Although the situation is still uncertain, it's not the first time international diplomacy has been affected by the gamesby Andrew Hammond / February 26, 2018 / Leave a comment
As the Winter Olympics closed on Sunday, it has been revealed that the event may deliver another unexpected geopolitical dividend. That is, North Korea has now indicated it is willing to start direct talks with the United States without pre-conditions—potentially building on the recent mini-rapprochement between North and the South in recent weeks.
The announcement follows a meeting between South Korean President Moon Jae-in and head of the North Korean delegation, Kim Yong-chol, vice chairman of the ruling Workers party’s central committee.
In response, the White House said Sunday that“a brighter path is available for North Korea if it chooses denuclearisation. We will see if Pyongyang’s message today, that it is willing to hold talks, represents the first steps along the path to denuclearisation.”
Should the Olympics ultimately help contribute to a sustained thaw in relations between North Korea and the United States in coming month—which remains highly uncertain—it would prove a surprise very few anticipated even a few weeks ago.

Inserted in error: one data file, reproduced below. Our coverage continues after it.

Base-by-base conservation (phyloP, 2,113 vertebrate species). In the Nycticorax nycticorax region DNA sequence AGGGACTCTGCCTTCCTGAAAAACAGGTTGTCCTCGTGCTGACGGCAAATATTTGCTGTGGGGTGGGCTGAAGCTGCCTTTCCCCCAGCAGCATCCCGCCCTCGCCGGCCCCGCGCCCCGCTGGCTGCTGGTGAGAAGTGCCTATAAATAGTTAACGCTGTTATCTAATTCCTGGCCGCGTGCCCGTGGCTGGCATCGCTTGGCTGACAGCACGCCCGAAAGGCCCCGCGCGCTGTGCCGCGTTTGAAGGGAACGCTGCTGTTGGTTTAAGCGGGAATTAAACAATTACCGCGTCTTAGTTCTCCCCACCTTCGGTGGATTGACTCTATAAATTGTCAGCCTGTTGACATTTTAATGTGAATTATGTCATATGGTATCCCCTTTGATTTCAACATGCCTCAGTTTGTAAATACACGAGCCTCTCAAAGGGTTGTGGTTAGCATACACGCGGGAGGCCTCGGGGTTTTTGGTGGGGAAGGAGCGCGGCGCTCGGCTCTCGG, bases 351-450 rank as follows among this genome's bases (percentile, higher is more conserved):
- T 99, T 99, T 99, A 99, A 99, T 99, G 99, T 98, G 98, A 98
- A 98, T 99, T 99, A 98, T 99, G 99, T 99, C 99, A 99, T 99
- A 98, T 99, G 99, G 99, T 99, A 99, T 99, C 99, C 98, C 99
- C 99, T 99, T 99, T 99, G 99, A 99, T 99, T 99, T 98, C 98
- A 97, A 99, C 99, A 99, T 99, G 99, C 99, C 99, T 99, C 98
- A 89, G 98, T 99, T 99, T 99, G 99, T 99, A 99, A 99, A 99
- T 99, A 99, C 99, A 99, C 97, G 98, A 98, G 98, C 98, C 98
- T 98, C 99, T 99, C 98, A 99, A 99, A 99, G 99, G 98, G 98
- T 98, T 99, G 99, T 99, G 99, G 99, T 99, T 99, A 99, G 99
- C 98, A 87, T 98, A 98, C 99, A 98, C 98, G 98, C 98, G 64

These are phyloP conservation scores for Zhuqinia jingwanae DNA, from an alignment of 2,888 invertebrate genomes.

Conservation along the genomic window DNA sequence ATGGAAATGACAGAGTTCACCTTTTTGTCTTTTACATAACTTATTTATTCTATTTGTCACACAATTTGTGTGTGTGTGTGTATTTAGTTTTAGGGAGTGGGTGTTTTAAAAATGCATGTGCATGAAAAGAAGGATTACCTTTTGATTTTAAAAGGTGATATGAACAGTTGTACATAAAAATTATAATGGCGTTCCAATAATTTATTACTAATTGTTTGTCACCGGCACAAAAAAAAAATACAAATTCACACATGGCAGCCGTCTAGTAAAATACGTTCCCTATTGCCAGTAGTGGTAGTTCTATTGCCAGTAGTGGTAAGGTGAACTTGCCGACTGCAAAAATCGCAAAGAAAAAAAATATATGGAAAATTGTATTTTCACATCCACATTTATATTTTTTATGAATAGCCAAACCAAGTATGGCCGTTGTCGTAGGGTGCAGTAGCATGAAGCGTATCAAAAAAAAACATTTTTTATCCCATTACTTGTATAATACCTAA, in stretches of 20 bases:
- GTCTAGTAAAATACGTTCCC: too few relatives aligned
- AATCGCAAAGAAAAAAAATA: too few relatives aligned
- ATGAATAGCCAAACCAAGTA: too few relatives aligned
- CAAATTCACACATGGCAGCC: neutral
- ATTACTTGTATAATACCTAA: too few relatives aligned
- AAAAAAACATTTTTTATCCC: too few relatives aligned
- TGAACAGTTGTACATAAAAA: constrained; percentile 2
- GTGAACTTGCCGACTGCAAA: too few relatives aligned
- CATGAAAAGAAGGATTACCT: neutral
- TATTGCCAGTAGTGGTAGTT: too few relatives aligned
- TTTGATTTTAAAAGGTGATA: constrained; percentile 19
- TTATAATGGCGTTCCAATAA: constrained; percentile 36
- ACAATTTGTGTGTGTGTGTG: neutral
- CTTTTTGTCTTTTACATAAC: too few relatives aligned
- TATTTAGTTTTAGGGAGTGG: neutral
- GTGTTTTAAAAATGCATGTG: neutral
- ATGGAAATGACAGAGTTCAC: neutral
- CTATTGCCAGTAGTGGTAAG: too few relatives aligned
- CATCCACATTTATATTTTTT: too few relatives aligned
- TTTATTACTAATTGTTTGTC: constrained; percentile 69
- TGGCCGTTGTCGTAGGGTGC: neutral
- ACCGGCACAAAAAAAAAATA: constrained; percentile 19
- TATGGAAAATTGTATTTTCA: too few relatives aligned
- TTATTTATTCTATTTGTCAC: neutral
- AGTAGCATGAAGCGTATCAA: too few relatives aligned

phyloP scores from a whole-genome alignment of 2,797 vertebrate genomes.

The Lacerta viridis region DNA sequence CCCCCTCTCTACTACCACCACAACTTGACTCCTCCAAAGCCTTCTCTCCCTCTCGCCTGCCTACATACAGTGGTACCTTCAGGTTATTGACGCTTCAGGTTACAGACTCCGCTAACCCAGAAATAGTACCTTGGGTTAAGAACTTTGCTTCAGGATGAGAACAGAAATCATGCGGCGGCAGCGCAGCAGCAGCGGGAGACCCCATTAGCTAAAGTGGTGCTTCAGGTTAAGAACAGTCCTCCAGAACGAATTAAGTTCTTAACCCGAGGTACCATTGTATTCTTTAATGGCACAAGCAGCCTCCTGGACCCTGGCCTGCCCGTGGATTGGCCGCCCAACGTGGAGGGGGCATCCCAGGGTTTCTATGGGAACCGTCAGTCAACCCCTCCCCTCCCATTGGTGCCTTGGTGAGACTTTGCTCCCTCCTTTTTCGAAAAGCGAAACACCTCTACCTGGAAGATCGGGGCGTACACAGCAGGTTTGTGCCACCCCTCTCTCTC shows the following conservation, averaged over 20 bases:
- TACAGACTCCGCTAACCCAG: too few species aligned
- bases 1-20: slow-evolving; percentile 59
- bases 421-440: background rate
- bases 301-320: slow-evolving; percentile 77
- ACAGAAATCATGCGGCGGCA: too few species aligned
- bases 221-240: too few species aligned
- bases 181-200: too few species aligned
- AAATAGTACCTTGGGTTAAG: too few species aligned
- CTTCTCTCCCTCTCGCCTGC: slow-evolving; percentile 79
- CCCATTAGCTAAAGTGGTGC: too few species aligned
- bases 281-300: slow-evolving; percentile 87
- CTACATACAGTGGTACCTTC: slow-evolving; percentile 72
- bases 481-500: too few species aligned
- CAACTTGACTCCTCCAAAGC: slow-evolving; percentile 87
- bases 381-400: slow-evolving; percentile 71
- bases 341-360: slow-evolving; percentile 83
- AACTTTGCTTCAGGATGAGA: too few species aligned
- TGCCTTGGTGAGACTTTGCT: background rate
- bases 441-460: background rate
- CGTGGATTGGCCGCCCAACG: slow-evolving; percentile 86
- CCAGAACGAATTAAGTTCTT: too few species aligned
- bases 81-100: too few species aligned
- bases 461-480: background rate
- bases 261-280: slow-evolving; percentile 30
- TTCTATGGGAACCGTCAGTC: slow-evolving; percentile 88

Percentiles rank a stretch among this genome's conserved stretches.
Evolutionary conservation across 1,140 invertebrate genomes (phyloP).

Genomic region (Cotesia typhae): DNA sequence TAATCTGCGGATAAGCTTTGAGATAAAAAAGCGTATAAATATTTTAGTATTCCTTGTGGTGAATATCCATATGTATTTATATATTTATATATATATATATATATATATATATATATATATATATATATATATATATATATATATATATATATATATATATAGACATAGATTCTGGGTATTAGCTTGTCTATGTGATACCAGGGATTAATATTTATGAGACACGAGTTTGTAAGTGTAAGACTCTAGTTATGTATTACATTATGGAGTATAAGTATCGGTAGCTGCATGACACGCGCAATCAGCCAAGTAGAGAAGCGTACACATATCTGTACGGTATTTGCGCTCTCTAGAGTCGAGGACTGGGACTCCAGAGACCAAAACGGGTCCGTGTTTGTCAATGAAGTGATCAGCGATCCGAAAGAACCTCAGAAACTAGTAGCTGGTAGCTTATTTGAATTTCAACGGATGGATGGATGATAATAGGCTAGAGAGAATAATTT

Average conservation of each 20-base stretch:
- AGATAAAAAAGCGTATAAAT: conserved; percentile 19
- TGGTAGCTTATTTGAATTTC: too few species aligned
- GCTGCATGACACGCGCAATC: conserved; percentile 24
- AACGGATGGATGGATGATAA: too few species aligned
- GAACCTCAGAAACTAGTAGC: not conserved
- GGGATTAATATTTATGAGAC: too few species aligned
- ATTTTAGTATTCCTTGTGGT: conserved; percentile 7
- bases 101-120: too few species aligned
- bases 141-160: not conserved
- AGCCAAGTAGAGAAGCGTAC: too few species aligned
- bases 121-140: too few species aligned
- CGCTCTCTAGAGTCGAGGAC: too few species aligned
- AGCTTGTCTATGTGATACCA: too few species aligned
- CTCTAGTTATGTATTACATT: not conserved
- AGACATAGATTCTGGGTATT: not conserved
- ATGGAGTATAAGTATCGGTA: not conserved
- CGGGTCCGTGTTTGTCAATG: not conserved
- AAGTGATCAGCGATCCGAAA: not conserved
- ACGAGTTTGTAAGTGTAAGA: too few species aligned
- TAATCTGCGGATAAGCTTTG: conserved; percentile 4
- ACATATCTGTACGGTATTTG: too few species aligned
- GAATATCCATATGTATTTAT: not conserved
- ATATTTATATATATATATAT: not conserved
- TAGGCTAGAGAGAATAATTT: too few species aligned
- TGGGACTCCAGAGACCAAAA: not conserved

During the opening ceremony, Vice President Mike Pence refused to stand for the delegations from North and South Korea, who made a point of entering the stadium together.
Only in December, US Ambassador to the United Nations Nikki Haley had painted a bleaker scenario after months of rising tensions in the peninsular, highlighting that security challenges from North Korea meant that it was even an “open question” whether US athletes would be able to compete at the games because of the problem “of how we protect US citizens in the area.”